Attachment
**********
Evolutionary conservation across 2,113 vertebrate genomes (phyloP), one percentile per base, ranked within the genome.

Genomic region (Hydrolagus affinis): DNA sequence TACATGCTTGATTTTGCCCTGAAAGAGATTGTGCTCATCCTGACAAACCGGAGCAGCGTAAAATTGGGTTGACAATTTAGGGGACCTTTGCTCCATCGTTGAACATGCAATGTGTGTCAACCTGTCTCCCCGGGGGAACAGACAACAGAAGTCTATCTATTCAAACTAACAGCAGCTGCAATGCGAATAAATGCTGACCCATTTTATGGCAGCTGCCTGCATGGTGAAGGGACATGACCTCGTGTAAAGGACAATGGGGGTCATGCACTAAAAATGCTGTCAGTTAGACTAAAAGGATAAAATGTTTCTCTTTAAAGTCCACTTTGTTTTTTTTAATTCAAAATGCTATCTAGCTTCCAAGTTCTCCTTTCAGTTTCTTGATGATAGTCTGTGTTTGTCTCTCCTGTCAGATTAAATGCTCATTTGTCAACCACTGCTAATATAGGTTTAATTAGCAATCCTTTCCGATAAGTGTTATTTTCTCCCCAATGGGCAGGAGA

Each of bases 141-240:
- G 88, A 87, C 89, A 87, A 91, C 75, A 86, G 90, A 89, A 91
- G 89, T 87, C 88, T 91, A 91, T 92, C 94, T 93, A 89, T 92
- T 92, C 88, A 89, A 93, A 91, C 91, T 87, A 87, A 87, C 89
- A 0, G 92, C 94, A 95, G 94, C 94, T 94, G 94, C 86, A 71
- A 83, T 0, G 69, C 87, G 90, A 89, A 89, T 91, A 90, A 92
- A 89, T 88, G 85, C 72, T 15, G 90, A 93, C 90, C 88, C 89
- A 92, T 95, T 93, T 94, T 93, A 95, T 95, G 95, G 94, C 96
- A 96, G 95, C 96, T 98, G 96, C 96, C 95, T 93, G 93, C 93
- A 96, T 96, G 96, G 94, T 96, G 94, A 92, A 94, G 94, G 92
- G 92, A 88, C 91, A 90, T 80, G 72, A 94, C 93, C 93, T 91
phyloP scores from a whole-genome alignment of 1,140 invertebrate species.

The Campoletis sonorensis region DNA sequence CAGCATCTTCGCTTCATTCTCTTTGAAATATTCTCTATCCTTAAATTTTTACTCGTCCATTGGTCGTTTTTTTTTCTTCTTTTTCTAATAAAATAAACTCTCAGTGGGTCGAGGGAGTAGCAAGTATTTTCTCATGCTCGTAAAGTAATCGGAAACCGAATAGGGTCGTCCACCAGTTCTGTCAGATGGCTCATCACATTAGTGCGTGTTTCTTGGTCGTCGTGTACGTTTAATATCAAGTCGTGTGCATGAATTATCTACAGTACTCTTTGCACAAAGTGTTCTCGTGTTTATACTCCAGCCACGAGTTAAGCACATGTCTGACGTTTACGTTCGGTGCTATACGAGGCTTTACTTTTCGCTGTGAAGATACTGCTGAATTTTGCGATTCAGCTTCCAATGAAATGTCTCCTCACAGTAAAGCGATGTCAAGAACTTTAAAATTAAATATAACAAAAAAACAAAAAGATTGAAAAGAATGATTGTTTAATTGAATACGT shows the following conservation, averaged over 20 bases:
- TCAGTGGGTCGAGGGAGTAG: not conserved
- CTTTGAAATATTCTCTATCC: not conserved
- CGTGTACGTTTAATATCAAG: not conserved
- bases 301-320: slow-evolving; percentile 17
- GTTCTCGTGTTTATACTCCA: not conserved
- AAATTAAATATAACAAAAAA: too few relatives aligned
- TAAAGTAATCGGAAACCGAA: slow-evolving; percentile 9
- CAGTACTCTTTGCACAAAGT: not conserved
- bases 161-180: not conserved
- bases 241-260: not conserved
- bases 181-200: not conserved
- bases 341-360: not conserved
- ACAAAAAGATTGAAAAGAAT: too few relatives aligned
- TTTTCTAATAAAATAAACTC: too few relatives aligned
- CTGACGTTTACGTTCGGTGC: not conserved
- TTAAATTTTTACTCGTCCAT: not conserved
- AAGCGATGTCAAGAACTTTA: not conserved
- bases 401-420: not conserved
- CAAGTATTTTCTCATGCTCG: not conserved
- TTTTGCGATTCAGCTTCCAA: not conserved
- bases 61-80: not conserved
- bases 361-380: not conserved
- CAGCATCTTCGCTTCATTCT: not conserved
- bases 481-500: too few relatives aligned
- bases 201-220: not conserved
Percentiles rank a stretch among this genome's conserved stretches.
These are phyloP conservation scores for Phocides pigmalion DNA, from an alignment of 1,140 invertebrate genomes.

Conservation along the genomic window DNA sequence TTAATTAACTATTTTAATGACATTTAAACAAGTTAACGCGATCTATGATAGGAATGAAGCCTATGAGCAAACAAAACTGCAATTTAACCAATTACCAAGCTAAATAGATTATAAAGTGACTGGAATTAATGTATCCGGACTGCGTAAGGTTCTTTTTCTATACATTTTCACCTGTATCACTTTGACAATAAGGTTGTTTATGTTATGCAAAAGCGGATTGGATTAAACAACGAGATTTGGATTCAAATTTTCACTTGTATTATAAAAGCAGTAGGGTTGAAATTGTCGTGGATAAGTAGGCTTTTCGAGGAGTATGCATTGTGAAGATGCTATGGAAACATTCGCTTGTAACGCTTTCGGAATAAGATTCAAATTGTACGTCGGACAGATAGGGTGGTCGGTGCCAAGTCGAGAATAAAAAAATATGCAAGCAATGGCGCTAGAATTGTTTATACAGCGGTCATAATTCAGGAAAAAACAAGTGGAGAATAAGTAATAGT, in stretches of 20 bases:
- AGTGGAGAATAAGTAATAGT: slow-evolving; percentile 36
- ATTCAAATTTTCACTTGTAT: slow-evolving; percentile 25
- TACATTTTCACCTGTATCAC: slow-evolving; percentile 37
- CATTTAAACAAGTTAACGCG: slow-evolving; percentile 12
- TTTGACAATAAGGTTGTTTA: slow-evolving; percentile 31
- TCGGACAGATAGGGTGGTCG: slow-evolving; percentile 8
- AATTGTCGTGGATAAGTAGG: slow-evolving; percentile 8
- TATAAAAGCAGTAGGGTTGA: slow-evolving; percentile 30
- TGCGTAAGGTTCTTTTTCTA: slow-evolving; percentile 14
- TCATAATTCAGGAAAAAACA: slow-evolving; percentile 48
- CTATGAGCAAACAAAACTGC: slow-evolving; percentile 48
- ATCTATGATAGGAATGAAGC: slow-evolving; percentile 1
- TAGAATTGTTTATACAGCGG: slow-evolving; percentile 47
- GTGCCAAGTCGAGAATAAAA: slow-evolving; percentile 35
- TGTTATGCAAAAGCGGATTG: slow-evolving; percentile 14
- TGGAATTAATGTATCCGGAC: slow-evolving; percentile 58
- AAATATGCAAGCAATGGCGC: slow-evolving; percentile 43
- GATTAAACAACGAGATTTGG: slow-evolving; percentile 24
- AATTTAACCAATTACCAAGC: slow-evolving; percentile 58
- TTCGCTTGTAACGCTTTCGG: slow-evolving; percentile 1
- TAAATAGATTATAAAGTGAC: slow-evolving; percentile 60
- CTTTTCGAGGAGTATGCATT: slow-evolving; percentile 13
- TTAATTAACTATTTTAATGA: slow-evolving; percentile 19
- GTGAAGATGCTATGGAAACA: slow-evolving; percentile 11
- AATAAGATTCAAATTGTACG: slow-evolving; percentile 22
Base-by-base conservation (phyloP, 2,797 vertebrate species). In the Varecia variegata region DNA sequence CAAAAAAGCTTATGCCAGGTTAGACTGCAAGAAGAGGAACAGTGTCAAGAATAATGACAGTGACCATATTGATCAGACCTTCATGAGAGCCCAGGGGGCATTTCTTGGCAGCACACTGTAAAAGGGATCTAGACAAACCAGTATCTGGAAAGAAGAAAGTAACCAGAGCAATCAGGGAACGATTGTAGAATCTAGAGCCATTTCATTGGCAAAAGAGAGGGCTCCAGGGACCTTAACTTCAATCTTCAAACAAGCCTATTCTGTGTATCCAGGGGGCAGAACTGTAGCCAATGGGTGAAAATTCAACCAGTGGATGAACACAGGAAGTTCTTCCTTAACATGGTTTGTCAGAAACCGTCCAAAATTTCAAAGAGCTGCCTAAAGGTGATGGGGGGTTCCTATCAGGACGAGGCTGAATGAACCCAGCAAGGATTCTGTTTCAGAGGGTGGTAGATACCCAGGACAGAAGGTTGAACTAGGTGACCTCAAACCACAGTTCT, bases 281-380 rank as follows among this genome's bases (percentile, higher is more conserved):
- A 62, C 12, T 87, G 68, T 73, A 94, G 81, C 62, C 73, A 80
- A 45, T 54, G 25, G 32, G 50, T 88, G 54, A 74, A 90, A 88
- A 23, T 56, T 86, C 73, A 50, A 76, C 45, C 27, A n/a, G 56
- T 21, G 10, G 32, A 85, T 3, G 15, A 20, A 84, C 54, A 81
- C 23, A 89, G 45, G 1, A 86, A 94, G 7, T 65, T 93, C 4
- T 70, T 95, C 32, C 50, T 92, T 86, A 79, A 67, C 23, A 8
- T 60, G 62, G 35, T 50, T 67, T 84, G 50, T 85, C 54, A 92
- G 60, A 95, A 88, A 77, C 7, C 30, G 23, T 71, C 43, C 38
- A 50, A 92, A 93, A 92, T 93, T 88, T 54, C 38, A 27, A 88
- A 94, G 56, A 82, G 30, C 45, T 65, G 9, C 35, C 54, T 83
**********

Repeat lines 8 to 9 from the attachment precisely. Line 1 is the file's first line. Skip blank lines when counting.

- A 83, T 0, G 69, C 87, G 90, A 89, A 89, T 91, A 90, A 92
- A 89, T 88, G 85, C 72, T 15, G 90, A 93, C 90, C 88, C 89